negative predictors: skilled agricultural, forestry and fishery workers and persons living in urban areas.
The analysis has revealed that traditional predictors of labour market outcome status have also been significant for the immigrant population in Croatia. It also reveals that they change over time. The occupation of the immigrant is more important in the crisis, which is probably related to the adverse demand effects of specific economic activities. Additionally, age has gained increased importance in the crisis, which is similar to the experiences of the domicile population.
The second segment of the analysis was focused on long-term unemployment. Unemployment is considered to be short-term if the person is in that status for less than a year (in accordance with the long-term unemployment definition used by the Eurostat) and very long-term if the person is in that status for more than two years.
Descriptive statistics reveals that there is a higher share of persons with lower secondary education in the long-term unemployment sample, while the highest share, regardless of the duration of the unemployment, is reserved for upper secondary education. The data also reveal that the share of unemployed immigrants registered as unemployed at the public employment service increased in the crisis year, regardless of the duration of the unemployment. It is also interesting to note that the share of immigrants without prior working experience decreased in the crisis year, also regardless of the duration of their unemployment. Both factors indicate more active search in the crisis period and suggest demand constraints on the labour market, which has affected both the domicile and immigrant population.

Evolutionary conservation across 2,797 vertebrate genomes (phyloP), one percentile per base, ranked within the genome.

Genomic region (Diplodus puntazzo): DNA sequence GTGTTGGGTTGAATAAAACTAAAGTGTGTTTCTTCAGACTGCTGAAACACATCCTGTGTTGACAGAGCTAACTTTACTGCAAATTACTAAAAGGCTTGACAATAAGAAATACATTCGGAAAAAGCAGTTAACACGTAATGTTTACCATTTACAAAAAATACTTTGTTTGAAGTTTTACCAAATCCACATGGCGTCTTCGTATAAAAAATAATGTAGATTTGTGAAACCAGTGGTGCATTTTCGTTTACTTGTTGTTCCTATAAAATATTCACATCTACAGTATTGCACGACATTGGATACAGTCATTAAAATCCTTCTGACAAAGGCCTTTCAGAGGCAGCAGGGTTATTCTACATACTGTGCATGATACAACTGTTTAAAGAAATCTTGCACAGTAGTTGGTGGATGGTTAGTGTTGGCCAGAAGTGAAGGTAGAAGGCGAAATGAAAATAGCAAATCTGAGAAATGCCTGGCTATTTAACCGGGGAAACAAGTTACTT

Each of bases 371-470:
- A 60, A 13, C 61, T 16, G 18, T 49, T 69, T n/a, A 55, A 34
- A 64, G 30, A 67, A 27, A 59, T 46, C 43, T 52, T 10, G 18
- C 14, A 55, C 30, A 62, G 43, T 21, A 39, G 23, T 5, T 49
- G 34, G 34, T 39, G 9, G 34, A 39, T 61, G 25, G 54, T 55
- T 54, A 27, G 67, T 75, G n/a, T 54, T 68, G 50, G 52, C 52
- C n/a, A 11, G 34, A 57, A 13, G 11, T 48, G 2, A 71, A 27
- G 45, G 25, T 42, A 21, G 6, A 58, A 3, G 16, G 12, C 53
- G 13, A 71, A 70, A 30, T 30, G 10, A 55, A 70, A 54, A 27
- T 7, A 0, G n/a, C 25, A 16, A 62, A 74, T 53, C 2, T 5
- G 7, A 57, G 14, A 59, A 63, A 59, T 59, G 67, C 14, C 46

In order to determine significant predictors of very long-term in comparison to short-term unemployment, the same empirical strategy has been applied. The analysis for the 2007 (pre-crisis) year has identified the following significant predictors of long-term unemployment status for immigrants in Croatia, listed in the decreasing marginal effects order:
positive predictors: lower secondary education (in comparison to upper-secondary education), persons older than 55 and persons in the 45‒54 age cohort (in comparison to the reference 35‒44 age cohort).
The analysis for the 2012 (crisis) year has identified the following significant predictors of long-term unemployment status for immigrants in Croatia, listed in the decreasing marginal effects order: